Career Advice from your Future Self
If you're at mid-life (which I define as anywhere from 30 to 50) and starting to ask deep, existential-level type questions about your job, occupation, and current employment outlook, I invite you to consider the fact that the average lifespan for a healthy adult will allow most of us to have something like 3 or 4 full careers over the course of a lifetime. A mid-life career assessment is a natural and totally normal process. It's always a good time to inventory your current situation and figure out your overall life plan for the next decade or so.
I believe that your level of happiness is a good indicator for your success. Most people have certain activities that bring them deep joy and satisfaction. I believe an excellent "fit" is when the activities that you enjoy match the world's deep needs. More about this can be found in the work of Richard Nelson Bolles in "What Color is Your Parachute?" http://www.jobhuntersbible.com/
If you receive some sort of "call" to change things up, then it's up to you how you want to answer that call. The definition of "vocation" is that "calling out" (from the Latin, vocare) to do a certain task. So if you're heeding the call, then your own Higher Self, or a higher power, or the universe is somehow indicating that they want you to do something new…. it's your own timetable on how you choose to answer that call and make your changes.
An excellent meditative exercise I've learned from my own coach, Rob Seidenspinner, is a way to contact your "future self" and ask them for advice and suggestions. The steps include:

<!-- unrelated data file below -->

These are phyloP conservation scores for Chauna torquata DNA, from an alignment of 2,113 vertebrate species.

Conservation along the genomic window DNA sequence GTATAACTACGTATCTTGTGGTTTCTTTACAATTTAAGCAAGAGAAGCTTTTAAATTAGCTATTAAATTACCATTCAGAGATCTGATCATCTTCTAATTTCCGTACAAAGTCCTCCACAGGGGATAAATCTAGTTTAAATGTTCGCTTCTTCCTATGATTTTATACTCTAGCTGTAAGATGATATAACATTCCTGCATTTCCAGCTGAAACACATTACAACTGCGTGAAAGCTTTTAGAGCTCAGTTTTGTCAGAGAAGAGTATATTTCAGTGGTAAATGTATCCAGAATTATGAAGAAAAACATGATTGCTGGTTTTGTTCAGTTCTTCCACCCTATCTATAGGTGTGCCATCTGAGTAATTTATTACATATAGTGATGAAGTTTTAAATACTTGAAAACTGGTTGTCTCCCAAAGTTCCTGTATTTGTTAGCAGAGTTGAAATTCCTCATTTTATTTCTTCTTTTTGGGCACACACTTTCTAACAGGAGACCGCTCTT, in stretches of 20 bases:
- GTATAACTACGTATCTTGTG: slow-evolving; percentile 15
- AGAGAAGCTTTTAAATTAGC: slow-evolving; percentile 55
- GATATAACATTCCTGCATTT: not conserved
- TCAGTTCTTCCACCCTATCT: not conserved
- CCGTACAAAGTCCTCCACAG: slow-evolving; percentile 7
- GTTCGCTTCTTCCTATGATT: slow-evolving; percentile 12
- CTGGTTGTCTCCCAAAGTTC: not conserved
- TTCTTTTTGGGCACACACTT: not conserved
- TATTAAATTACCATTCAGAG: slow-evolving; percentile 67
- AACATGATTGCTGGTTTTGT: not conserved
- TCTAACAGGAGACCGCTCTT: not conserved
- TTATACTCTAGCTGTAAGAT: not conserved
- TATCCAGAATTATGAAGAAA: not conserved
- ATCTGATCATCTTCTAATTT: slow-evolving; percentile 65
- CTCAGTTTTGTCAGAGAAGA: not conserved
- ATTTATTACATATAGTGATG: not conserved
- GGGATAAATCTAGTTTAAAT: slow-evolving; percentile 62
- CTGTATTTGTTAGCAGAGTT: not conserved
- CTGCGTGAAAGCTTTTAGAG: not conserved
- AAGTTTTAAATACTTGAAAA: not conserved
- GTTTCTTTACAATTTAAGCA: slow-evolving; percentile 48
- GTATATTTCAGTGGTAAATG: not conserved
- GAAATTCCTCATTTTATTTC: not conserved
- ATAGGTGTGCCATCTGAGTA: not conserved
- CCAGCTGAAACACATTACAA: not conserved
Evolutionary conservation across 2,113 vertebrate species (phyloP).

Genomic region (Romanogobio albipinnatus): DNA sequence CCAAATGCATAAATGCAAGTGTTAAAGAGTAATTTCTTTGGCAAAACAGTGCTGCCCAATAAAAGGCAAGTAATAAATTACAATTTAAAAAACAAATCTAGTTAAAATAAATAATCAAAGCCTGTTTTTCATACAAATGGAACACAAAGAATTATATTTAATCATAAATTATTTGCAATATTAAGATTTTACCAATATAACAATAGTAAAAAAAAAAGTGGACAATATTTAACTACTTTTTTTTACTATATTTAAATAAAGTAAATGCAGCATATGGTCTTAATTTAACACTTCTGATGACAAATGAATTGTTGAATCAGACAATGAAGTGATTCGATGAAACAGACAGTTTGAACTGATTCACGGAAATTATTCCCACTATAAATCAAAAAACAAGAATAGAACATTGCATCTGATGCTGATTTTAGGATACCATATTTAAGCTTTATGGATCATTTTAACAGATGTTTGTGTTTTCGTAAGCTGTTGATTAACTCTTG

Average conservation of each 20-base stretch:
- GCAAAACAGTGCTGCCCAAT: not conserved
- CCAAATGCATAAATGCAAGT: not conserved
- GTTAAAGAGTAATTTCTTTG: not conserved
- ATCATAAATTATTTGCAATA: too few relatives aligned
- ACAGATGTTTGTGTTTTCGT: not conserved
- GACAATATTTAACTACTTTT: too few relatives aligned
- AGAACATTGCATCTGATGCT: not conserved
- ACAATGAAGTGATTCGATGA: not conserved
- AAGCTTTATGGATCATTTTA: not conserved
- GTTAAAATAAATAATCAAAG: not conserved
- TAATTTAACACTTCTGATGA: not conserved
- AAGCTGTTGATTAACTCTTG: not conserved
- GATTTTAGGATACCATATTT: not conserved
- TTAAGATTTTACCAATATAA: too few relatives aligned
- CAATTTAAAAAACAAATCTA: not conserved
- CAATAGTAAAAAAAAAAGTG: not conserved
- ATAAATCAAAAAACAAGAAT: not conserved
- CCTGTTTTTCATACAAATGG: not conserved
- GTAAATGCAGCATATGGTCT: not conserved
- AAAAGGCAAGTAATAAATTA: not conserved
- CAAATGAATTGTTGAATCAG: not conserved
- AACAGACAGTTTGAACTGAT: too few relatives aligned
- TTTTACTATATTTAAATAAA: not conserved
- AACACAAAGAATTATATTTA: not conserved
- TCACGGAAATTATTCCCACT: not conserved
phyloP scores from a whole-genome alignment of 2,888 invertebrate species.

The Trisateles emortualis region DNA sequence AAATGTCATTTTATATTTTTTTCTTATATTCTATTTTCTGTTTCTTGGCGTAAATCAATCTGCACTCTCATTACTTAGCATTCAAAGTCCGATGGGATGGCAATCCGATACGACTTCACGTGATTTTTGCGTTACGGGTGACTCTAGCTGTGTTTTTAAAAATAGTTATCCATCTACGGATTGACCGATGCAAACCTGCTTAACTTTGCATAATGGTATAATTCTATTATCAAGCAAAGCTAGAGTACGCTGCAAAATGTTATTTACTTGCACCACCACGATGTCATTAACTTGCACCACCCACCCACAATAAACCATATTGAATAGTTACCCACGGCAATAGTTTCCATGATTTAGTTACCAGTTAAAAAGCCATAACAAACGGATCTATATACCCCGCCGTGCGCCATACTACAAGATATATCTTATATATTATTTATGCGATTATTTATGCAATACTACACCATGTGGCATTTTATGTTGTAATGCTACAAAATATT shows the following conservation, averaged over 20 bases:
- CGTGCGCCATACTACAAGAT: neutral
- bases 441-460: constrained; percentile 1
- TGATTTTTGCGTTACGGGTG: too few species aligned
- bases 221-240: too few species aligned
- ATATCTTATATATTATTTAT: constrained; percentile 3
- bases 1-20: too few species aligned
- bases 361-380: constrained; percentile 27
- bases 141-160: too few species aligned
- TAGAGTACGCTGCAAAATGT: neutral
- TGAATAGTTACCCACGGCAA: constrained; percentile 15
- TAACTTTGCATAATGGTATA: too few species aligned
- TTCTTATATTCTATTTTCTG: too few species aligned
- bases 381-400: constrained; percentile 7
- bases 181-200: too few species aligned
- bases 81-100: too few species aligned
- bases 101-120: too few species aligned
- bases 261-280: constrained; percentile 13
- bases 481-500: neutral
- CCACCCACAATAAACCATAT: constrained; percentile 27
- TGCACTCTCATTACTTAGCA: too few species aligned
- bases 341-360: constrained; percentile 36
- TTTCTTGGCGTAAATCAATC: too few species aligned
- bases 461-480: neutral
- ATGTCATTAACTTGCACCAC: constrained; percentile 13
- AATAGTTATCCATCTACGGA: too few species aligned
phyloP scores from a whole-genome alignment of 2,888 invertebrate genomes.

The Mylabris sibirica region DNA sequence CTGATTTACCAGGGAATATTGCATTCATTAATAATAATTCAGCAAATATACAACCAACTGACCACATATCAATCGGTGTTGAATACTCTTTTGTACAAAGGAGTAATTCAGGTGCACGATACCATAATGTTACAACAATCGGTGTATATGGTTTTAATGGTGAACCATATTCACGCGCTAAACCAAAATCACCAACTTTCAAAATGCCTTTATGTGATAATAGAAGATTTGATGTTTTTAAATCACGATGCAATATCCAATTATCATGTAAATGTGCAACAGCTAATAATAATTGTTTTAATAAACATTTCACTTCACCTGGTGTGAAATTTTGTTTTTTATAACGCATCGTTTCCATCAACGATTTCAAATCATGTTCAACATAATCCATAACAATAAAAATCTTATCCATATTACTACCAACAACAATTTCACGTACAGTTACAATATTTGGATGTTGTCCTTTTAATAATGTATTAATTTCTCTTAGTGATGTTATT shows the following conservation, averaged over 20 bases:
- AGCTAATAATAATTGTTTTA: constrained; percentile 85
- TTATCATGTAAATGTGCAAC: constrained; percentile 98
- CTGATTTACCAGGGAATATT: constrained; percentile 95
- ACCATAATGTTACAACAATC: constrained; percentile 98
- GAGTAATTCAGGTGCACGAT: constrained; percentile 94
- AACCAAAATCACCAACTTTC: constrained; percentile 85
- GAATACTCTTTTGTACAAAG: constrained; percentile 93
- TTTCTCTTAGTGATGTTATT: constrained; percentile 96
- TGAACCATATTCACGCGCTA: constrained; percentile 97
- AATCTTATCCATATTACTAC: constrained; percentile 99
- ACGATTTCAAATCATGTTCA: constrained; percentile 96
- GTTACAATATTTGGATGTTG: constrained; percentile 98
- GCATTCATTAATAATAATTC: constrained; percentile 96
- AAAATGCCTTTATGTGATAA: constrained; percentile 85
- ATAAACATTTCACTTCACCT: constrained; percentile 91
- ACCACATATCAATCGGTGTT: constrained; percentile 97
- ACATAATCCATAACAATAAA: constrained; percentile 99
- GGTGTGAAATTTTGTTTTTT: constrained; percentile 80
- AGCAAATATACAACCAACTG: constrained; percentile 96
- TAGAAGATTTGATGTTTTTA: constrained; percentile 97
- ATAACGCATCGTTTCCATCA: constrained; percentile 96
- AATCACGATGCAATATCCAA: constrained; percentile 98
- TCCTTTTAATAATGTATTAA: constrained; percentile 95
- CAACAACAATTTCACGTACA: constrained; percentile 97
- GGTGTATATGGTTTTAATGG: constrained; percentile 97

imagining yourself climbing a rope up into the sky, into space
catching hold of another rope and following it down
imagining that this second rope leads you to your future self's home, ten or fifteen years in the future
observe everything about the location, exteriors, plantings, and landscape of this future self
- go to your future self's front door, knock, and your future self answers -- you may then go inside and talk with them
Potential questions you can ask your future self:
- What was the turning point?
- What message do they have for you?
- What name are they known by?
And any other questions you may have.
To return, you climb the rope back up to space, and find your own rope from the present time, and float with it back down to where you are today. This powerful exercise allows you, at any time, to gain additional guidance, direction, or instructions from your future self.
Know that as you gain more and more clarity about your purpose, additional doors open to you, and more opportunities unfold for you to participate in your life and do the best job you can with what you have at the time.
Your future self can give you greater understanding about where you are currently at in your career or life, and your future self can give you guidance about decisions that you need to make, such as changing your job, moving to a new location, deciding to have children or adopt, starting a new business or endeavor, or relationship advice and status.
I've done this exercise many times myself and find that the good timeframe to aim for is in the 8-year to 10-year time period. That is, do the exercise and seek out your future self about 8 to 10 years in advance. By then, in your imagination and meditation, it is a long enough time away that many different things could happen to your life.
Keep track and see how well your "vision" matches with your actual surroundings when you get to that point 8-10 years in the future!
Photo by jensvins